In any case, Duplex can only carry out natural conversations after being thoroughly trained in the given domain. In other words, it can’t just strike up a conversation. Not to mention that existing voice assistant systems, including Amazon Echo and Google Home, haven’t lived up to expectations of their possible uses in banking, either. According to a report by Tearsheet, bankers agree that voice will be the biggest and most important channel for their business after mobile but they first need to figure out how people use Alexa, for example.
It’s also yet to be seen how the fierce competition among tech giants to roll out more and more sophisticated voice assistants will change the picture. TechRepublic believes Microsoft could give Google a run for its money with its social chatbot XiaoIce, which can also pull off human-sounding phone calls and has already talked with over 600,000 people since its launch last August. While Xiaolce is only available in China, Microsoft has similar chatbots in other markets, including Ruuh in India, Rinna in Japan and Indonesia, and Zo.ai in the US.
Users also seem to be on board with using voice assistants. In the US alone, the number of such devices on all platforms, including smartphones, tablets, PCs, speakers, TVs, cars and wearables, will reach 870 million by 2022. This is a whopping 95% growth from 450 million estimated for 2017, Juniper Research predicts. And more than half of consumers asked would use Amazon’s Alexa to make routine banking requests, such as checking account balances (47%) and reviewing recent transactions (43%), according to Javelin Strategy & Research. So it might be a good idea for large banks to support emerging voice capabilities from Amazon and Google, and for smaller banks to follow suit.
Google Duplex: call security is critical
Per usual, the biggest obstacle to using Duplex in financial services, or in any other industry for that matter, is security and authentication concerns. Eric Smith at USAA has asked the tough questions: How can banks make sure that the conversation is with the right person? How would data flow? And last but not least, how much of that would Google need access to? Until these issues get sorted out, USAA will most probably test out Duplex in inquiries about balances and other types of information that are not transactions. Next up might be advice interaction on spending or saving.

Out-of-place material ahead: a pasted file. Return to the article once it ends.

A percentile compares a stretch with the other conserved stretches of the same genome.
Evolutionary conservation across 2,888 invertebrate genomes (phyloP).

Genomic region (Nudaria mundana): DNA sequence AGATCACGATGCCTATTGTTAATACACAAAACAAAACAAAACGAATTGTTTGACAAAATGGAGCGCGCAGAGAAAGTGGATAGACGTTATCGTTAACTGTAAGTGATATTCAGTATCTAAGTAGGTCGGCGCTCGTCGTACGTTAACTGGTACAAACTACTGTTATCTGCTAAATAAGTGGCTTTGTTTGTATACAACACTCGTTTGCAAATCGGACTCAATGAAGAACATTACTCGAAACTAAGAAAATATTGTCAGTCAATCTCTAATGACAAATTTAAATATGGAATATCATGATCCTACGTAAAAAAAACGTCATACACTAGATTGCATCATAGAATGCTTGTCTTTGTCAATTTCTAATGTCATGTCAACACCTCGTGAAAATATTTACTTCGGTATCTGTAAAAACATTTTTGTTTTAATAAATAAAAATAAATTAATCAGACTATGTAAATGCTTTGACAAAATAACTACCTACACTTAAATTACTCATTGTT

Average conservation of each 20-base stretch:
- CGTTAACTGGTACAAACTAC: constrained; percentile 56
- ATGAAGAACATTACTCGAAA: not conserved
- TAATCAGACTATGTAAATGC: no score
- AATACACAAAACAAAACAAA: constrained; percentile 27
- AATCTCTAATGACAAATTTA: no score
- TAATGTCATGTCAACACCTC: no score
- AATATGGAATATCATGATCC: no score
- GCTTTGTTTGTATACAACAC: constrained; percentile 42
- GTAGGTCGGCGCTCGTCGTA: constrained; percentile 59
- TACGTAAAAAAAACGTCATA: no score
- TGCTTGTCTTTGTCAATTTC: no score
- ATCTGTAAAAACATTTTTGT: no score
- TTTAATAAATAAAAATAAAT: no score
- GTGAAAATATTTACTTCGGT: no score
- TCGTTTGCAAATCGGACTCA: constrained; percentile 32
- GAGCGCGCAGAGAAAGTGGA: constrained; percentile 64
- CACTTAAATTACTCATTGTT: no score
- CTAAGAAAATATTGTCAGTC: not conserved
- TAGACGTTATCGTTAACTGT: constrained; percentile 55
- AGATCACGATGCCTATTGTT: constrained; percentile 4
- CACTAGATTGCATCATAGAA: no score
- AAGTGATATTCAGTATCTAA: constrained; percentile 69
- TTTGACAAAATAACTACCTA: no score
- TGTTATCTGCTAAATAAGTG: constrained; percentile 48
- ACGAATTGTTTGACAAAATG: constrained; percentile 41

Let’s be honest: these doubts are not without reason. Fraudsters could use the technology to assess conversation data and determine how best to get a call center agent to do their bidding, Vijay Balasubramaniyan, chief executive at Pindrop Security, told The American Banker. As long as the use of the new technology is restricted to scheduling appointments, there’s not much to worry about. But if hackers get their hands on voice recordings, they can synthesize the voice of the person speaking and possibly fool a human or a bot, experts warn.
And there’s also the ethical angle, of course. Using a machine to copy a person’s voice could potentially deceive the listener, the Financial Review says. “This technology is amazing, and a big step forward, but I don’t think the main goal of AI should be to mimic humans,” Erik Brynjolfsson, a Massachusetts Institute of Technology professor, reckons. Google, too, seems to share his opinion: shortly after their much talked-about demonstration of Duplex, the tech giant was quick to tell CNET that its new AI tool would identify itself when talking to people and disclosures would be promptly included in the feature.